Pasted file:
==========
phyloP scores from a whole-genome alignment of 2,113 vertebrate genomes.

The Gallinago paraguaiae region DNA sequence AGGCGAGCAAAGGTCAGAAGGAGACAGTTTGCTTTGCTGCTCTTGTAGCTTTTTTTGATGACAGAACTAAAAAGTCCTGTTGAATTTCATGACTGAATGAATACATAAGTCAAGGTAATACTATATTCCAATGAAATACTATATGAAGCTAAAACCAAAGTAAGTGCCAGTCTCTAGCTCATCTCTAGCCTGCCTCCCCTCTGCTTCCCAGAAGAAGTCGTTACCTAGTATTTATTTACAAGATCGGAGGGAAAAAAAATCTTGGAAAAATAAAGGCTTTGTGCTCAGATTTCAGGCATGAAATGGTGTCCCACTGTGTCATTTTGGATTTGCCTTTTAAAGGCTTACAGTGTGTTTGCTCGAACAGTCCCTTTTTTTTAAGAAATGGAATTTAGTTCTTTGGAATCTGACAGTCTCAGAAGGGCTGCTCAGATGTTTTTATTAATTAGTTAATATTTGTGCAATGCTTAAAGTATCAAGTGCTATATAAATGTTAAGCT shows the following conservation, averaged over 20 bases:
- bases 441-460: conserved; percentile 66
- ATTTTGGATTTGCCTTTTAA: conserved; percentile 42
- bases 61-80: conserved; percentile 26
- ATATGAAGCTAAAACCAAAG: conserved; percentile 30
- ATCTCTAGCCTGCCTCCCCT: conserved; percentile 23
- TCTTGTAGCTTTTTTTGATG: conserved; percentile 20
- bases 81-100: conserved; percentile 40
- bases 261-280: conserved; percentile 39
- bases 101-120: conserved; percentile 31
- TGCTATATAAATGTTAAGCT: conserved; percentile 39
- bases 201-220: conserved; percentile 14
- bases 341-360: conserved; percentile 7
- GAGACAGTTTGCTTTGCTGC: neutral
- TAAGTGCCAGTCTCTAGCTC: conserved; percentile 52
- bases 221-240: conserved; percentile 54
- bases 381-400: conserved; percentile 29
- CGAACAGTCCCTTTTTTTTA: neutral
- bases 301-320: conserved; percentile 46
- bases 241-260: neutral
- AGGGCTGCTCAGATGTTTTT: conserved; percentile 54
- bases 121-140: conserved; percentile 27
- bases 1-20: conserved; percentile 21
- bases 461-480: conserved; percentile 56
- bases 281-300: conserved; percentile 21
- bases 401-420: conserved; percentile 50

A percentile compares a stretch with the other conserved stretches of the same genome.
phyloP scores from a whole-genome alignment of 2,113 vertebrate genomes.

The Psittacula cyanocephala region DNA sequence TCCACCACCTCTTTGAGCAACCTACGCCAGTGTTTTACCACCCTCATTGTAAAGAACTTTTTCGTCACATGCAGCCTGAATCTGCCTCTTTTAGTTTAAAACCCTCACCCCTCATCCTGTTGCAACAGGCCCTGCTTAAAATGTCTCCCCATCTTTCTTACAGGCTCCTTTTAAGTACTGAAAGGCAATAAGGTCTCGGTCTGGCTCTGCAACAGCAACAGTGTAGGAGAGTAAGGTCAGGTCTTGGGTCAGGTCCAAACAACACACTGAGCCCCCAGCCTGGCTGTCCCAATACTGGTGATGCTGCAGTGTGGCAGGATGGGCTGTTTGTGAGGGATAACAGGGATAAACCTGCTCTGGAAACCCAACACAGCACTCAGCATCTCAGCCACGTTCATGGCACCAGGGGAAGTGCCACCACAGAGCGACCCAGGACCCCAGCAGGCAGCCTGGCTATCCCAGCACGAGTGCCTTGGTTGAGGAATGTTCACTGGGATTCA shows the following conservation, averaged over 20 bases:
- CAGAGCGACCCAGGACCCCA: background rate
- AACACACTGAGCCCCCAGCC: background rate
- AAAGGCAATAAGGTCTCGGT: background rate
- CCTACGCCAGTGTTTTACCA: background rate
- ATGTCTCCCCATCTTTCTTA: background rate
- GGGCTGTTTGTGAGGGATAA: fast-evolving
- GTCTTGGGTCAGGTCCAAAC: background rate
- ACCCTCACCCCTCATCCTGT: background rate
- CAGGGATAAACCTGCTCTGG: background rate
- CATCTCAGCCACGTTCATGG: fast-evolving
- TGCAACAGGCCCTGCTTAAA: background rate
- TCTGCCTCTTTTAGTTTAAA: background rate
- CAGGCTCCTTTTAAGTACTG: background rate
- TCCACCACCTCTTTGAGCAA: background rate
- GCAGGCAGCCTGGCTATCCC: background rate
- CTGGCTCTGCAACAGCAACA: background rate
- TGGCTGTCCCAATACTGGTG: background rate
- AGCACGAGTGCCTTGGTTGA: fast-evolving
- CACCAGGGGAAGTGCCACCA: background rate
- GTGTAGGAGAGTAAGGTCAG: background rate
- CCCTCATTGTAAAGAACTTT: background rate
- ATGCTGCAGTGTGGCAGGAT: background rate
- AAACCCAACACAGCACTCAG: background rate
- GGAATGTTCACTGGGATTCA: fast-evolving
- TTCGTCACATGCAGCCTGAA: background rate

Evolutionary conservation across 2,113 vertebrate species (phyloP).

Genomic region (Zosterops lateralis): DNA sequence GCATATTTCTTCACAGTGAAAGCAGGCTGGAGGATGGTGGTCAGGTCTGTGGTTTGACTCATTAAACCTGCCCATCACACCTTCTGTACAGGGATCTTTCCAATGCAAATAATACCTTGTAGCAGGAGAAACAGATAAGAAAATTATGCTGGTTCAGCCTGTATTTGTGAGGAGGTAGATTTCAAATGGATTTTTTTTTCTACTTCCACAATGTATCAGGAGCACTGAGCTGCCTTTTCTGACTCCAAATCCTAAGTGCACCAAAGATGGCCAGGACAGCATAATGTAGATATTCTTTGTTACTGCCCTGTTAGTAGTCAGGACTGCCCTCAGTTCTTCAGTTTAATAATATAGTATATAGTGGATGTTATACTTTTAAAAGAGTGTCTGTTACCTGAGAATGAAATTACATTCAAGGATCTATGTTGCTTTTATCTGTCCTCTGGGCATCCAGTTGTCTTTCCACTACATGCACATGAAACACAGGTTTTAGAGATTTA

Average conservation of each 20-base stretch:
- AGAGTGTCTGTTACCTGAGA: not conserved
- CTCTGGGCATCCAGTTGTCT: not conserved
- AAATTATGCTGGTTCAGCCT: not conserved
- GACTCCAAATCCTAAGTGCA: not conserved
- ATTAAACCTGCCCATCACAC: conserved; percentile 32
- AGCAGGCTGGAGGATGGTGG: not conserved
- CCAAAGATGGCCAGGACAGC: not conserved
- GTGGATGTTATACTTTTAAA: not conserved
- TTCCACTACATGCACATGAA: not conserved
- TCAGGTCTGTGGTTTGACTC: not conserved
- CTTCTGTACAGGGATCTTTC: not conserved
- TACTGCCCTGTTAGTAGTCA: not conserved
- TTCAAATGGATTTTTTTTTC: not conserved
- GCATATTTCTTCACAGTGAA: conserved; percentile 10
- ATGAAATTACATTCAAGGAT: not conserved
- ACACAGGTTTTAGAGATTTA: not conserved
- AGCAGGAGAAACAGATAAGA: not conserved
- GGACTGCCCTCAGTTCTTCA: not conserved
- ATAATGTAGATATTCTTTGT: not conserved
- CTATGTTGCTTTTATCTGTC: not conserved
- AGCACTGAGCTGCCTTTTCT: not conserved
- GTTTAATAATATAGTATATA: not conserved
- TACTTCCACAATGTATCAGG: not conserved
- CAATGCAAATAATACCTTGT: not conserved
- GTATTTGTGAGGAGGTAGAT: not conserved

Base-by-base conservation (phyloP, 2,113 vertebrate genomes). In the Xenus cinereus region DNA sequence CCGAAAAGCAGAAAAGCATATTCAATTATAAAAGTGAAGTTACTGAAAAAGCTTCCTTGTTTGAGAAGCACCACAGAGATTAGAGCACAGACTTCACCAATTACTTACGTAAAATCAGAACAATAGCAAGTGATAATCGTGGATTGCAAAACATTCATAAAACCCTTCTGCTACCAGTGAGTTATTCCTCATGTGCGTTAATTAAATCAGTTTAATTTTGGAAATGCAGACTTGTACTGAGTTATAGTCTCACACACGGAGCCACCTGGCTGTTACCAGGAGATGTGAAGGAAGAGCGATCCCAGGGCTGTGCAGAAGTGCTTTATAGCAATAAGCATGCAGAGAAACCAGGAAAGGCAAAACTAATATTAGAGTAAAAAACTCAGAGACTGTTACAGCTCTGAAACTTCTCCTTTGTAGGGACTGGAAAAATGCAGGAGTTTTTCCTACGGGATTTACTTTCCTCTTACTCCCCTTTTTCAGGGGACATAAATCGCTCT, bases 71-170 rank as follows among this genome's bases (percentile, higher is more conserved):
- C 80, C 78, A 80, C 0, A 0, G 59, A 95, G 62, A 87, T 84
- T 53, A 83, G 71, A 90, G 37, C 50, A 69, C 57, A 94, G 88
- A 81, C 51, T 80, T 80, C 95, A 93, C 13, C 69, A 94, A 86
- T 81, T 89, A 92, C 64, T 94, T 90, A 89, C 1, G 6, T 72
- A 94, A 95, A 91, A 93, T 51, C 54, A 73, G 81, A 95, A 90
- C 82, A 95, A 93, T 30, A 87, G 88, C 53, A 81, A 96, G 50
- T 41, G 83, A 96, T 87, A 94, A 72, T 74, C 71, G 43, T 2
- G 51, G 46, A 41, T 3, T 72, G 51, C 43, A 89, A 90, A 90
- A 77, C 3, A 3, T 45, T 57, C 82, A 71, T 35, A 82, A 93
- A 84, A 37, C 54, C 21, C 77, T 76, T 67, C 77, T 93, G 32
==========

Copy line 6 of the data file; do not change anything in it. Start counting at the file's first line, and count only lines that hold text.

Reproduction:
- ATATGAAGCTAAAACCAAAG: conserved; percentile 30